What is really needed is that the cards have an integral keypad - so that communication between the chip and the keypad cannot be intercepted, you entering your PIN would activate the card that could then talk over an encrypted link (eg SSL) directly to the bank's computer.

    OK: this would make the cards somewhat bulky and since people tend to have several cards their pockets would bulge. So why not allow people to buy their own small keypads (which they trust to not have been tampered with) that they can plug their cards into and plug the whole lot into the retailer's machine.

  • Yeah, the summary is pretty misleading, since you need a paper clip, and field programmable gate array with RS232 interface or microcontroller. Yes, these are easy to obtain items, but the summary sounds like you can just use the paper clip. (And, I suppose feel the bits as electric shocks on your tongue or something.)
  • Banks and Security (Score:3, Informative)

    by Accersitus (971074) on Thursday February 28, 2008 @10:05PM (#22596040)
    Banks seem to think a system is secure enough as long as the number of cases where customers are exploited, are few enough. This way the bank can repay the customers with little arguing, and prevent these stories from reaching the media. In Norway there is a story that has been running in the media where a Professor at the University of Bergen and a group of students have shown that the system used by Norwegian banks to offer Banking services on the internet have flaws that can be exploited. The banks take the same route and try to claim that the system is secure and have their PR people find technical terms like calling it a theoretical attack. (Actually the attack is far from theoretical). The interesting part is how the banks just keep trying to convince the media and people in general instead of sitting down with the researchers at the University and try to find a solution. After the first case in the media, the banks worked to fix the security holes, but the researchers didn't even need a day to find a way around the new protections. Since this system is considered for a national authentication standard the appropriate minister in the Norwegian government is involved, and is siding with the professor and not the banks.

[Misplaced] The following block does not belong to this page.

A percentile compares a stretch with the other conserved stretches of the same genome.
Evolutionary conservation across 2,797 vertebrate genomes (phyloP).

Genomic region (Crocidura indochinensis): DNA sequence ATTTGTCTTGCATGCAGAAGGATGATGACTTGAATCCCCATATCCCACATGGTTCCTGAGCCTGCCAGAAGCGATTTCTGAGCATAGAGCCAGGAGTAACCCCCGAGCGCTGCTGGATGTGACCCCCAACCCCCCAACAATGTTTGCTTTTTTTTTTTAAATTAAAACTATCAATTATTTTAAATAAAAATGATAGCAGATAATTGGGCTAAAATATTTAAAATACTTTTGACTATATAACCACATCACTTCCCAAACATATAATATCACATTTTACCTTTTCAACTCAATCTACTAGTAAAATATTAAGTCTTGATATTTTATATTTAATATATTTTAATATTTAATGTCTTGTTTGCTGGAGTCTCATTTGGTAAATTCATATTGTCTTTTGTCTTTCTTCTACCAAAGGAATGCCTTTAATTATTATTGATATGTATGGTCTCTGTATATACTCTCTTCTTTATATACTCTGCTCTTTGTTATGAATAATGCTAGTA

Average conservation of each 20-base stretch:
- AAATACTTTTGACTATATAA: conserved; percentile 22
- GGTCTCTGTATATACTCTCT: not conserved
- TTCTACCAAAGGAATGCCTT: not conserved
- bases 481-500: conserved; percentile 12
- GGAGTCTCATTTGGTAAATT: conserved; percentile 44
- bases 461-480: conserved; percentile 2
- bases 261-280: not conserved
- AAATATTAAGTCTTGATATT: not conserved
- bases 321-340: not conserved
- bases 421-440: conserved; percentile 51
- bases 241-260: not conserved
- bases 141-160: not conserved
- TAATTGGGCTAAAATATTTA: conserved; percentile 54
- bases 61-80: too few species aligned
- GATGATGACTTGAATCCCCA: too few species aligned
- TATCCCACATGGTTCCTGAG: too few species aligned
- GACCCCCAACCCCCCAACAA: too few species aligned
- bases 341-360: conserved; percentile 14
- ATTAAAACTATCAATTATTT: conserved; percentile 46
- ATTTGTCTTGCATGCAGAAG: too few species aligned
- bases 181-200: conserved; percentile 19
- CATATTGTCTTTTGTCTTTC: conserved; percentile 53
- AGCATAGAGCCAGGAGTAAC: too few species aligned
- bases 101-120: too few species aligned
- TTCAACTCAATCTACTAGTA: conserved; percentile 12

• by nguy (1207026) on Friday February 29, 2008 @03:50AM (#22597876)
    When banks deploy inadequate security, they should be liable for the distress and costs they cause their customers.

"In order to make an apple pie from scratch, you must first create the universe." -- Carl Sagan, Cosmos

Working...